Earlier rain has left the track muddy in bits. It’s certainly not a walk for high heels or flip flops. One group, the only others I met on the whole walk, had the right idea. They were on a trek with the Balmoral ponies.
A stone cairn to Princess Louise crowns a rise above the track. Princess Louise was Queen Victoria’s fourth daughter and if you visit Crathie Kirk, you’ll see marble stones set into the pulpit which were collected by here from the shores of Iona. The distant purple and green hills rising across the valley are so typical of Deeside.
The second cairn we come to is known as the Purchase Cairn. The views from here are even better — especially to the east, looking down over Crathie.
Just as its name might suggest, this cairn was erected to celebrate the purchase of Balmoral and was built in 1852. It must have been a great and joyful occasion with no shortage of hands to help build it. They even had the bagpipes playing and enjoyed dancing and reeling while the Queen, Albert and the royal family, along with their household and guests, built the stones. And, once it had reached its apex, Prince Albert scrambled to the top and placed the final stone.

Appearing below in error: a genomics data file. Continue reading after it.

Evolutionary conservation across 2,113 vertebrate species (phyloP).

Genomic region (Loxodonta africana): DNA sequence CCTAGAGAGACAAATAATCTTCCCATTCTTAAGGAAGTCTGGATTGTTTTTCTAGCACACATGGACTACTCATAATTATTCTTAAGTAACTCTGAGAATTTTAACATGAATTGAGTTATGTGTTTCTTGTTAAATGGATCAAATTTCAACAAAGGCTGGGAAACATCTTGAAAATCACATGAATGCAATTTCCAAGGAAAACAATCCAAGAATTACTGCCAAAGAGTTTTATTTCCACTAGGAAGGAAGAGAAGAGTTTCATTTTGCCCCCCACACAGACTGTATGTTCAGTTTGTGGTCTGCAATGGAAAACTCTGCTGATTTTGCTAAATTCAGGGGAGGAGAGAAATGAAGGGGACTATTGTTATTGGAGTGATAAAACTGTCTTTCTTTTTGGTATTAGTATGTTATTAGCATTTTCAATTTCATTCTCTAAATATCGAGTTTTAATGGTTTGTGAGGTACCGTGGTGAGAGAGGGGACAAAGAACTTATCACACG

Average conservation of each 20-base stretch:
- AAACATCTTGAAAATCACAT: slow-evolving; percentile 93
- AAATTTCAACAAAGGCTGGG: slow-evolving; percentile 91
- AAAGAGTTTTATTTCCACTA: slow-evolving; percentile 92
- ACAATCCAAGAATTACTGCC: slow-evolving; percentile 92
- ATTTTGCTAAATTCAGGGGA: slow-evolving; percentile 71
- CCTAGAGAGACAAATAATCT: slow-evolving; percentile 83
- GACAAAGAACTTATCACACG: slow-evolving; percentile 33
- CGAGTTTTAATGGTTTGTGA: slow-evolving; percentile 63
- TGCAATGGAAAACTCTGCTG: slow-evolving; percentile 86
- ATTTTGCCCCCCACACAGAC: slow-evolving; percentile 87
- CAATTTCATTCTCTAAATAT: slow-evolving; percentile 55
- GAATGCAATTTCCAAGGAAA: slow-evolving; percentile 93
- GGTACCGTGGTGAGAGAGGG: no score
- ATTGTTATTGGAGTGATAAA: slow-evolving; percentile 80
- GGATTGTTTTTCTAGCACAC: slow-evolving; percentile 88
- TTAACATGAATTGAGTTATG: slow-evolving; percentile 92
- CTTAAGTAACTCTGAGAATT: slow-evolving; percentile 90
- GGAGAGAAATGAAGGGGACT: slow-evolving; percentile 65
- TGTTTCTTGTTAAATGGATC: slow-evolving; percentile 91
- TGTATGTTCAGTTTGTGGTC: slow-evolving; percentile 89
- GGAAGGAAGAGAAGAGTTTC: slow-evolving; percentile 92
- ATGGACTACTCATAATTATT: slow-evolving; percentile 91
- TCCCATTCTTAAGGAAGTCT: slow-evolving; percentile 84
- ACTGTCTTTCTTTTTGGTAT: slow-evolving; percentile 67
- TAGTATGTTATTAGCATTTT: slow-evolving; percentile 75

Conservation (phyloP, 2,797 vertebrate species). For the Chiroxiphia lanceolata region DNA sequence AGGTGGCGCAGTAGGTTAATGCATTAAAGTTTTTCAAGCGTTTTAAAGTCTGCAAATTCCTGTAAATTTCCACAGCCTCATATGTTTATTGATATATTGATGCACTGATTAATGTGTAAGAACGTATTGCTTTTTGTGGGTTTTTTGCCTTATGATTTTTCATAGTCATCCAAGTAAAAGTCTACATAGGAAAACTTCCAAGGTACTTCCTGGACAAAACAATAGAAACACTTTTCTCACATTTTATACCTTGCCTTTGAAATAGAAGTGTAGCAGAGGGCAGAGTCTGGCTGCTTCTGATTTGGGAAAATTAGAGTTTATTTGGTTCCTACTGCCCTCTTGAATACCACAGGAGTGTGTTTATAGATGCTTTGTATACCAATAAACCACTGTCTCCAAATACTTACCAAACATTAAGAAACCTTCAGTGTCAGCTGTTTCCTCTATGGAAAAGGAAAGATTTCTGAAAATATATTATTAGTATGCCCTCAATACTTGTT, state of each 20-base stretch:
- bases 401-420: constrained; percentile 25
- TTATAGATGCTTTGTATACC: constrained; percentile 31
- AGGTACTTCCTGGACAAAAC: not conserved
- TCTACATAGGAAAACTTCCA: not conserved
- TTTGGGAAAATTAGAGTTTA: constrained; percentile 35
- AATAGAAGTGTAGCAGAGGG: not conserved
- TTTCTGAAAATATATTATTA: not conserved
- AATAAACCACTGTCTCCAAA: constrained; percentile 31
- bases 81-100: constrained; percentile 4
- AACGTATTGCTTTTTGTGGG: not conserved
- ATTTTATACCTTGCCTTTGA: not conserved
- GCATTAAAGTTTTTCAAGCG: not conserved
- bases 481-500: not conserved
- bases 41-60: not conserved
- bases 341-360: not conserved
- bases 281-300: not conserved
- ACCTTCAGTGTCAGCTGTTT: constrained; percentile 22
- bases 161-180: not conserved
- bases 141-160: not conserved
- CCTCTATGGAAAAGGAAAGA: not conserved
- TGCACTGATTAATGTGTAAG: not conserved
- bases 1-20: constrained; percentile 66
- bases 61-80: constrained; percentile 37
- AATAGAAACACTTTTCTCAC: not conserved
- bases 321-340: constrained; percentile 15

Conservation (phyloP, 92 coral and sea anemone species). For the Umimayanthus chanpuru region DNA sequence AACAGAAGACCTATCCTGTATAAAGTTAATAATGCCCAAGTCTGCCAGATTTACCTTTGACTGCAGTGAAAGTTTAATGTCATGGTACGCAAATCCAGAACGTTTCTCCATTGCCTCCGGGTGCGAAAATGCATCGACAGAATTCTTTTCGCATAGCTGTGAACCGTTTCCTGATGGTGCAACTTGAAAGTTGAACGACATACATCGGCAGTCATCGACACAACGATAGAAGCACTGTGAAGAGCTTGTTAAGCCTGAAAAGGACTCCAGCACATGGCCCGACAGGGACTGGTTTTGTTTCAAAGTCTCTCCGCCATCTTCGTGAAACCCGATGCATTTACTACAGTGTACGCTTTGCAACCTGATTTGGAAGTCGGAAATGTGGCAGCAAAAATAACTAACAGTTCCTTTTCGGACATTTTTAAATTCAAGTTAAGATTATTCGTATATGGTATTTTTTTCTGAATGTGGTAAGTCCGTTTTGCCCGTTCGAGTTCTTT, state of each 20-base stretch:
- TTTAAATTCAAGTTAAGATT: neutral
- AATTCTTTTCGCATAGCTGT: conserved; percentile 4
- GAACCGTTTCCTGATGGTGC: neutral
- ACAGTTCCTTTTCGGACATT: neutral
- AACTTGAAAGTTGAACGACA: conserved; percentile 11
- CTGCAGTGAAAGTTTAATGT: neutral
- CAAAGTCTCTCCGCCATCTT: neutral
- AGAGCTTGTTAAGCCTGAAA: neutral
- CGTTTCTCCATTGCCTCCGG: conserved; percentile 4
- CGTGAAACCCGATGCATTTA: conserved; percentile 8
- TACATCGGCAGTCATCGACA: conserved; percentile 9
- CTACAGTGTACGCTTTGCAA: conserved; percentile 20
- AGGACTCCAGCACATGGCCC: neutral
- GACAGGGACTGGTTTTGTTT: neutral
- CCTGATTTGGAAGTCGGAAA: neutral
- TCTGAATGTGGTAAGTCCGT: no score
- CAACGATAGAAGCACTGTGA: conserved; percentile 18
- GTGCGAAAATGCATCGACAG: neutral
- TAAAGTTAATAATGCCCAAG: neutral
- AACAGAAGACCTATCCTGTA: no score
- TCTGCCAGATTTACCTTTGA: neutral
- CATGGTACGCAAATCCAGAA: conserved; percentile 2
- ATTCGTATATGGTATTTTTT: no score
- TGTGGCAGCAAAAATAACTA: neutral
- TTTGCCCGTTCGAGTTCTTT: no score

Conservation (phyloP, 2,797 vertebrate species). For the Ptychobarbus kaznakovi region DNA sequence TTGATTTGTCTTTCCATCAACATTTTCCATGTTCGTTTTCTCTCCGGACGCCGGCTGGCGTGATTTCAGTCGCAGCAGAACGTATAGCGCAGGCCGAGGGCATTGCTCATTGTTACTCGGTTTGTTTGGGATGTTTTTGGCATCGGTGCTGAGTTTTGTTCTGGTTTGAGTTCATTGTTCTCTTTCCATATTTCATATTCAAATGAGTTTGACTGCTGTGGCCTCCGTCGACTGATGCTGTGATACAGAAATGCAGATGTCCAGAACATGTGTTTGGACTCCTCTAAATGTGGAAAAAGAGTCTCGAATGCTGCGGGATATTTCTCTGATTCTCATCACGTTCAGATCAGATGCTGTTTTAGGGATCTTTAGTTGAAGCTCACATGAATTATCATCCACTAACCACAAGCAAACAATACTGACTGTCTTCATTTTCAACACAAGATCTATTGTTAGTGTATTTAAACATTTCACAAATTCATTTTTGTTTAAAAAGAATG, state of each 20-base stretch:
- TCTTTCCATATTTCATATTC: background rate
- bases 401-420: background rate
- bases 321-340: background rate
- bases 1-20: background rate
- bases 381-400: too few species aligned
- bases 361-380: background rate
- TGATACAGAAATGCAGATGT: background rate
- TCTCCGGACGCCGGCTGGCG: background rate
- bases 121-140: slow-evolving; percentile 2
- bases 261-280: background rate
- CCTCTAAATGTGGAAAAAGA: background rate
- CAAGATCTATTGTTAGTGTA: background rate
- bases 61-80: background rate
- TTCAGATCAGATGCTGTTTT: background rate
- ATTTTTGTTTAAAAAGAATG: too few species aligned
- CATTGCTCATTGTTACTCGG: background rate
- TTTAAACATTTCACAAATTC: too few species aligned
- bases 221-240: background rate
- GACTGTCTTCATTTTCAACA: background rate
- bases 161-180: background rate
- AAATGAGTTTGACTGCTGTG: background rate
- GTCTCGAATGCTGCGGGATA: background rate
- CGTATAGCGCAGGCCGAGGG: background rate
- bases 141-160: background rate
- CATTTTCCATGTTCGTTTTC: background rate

Looking around today, it’s hard not to agree with the Queen when she wrote, “The scenery all around is the finest almost I have seen anywhere.”
Apparently, this was an opinion shared by Dundee’s very own William McGonagall.
“We lovers of the picturesque away and see Beautiful Balmoral, near by the River Dee.”
Having drawn together a book of his poems, William actually walked all the way from Dundee to Balmoral in hopes of presenting his collection to Her Majesty. Unfortunately, his reputation preceded him and he didn’t make it past the gates!
From the Purchase Cairn the track descends through woods to rejoin the upward route, but not before passing Prince Leopold’s Cairn. Of all the viewpoints for Balmoral Castle, this is undoubtedly the finest.
Behind it, beyond the Dee, rain showers sweep in again from the distant Grampians. Sunshine and showers — Scotland at its best, eh!
Read more about “The People’s Friend” tributes to the Queen.